On Friday and Saturday, J&B poked around Kyoto seeing the sights, and Bernd and I, having spent time in Kyoto before, wandered further afield and made additional use of our 7-day JR passes.
On Friday we went to the western suburbs of Sagano and Arashiyama. It's a beautiful area in the foothills, known for many ancient temples and also autumn color. I had seen the temples and we didn't feel like paying admission, so we did a "walking tour" and visited a big park. We also took a "romantic" sight-seeing train through a narrow gorge in the mountains. It was a lot of fun and very pretty. The leaves are way behind schedule this year, so there wasn't a lot of color, but still very pretty.
On Saturday, we headed northeast to Hikone, a small town on the shores of Lake Biwa, the largest lake in Japan. Its claim to fame is a castle, Hikone-jo, built in 1603, and the main tower is still original. We waited in line to go up into the tower, which wasn't all that impressive after having seen Himeji (west of Osaka - highly recommended). However, the garden was fantastic, and it was a beautiful day.  Also, while the Kyoto train station, the trains, and even Hikone, were amazingly crowded because of the holiday, we managed to avoid the worst of the mob scene in Kyoto.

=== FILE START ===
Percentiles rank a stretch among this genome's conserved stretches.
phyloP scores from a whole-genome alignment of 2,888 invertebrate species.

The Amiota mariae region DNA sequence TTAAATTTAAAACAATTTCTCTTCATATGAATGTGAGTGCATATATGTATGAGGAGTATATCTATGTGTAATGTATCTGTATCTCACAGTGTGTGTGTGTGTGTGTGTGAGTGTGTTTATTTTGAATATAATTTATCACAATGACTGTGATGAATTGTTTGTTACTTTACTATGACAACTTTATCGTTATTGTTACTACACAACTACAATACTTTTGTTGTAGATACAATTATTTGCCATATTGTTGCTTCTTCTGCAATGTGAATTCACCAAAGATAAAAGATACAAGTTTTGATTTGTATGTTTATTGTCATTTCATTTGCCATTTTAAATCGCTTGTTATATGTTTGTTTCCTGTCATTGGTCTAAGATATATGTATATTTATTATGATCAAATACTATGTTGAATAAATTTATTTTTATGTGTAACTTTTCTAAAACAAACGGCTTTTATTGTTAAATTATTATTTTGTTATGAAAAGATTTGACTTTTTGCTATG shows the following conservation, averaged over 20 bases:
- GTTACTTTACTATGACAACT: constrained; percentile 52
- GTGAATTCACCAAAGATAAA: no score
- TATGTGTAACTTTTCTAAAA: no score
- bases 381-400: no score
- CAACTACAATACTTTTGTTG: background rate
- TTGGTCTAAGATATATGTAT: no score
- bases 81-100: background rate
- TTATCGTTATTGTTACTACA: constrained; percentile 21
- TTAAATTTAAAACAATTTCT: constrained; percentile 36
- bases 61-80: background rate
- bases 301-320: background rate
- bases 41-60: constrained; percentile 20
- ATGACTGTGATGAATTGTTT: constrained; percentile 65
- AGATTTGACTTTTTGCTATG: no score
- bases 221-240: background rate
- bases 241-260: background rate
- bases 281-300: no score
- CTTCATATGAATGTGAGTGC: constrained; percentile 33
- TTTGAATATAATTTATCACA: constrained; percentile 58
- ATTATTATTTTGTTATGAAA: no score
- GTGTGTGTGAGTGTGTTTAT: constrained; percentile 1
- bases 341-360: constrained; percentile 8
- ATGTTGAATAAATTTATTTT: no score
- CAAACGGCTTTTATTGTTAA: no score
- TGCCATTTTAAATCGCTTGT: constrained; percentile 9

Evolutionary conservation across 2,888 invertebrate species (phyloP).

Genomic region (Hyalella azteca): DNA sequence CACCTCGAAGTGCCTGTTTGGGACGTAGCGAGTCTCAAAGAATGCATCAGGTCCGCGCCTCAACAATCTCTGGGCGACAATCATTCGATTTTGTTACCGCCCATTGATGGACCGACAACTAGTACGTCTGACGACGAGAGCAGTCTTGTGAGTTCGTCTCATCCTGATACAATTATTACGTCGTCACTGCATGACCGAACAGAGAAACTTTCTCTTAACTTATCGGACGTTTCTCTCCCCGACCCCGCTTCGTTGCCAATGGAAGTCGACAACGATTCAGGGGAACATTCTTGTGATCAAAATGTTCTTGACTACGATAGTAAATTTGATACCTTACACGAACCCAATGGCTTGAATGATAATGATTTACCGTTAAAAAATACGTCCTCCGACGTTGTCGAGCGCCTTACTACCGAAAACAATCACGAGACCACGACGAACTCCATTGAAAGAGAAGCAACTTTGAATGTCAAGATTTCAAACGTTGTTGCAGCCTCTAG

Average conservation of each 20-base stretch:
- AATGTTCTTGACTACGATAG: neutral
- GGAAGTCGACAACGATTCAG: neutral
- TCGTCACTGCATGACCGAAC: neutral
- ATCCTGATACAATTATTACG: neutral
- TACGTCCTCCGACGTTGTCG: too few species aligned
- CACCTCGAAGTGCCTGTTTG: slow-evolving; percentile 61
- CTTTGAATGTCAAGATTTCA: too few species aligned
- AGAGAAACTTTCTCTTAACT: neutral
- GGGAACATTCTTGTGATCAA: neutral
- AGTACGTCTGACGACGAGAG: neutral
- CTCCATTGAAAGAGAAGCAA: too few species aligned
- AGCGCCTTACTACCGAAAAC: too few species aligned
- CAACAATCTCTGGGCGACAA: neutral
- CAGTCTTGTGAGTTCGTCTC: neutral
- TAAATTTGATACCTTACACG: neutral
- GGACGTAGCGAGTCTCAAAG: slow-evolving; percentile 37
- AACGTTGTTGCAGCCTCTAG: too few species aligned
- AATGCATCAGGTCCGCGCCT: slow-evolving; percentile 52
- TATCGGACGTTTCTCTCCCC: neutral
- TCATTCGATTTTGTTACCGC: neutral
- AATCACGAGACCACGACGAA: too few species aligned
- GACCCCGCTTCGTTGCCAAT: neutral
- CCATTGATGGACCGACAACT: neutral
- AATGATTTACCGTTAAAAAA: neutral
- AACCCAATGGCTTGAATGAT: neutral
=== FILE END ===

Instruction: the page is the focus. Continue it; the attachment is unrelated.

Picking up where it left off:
That night we met our  friends, Fujio and Motoko (he was on Bernd's PhD committee in Karlsruhe, so they go way back), at a restaurant and feasted 'til we thought we would burst. That was the night we almost missed curfew ... got busy talking and just plain forgot about it.  We had a great time visiting with them, as we always do when we're in Kyoto.
The following day, after visiting an "antiques" (flea) market on the grounds of a large pagoda, Fujio drove us and our luggage up to Ohara. That was really nice of him, as it wasn't easy to find the ryokan, and fighting crowds on the bus with our luggage could have been quite a challenge.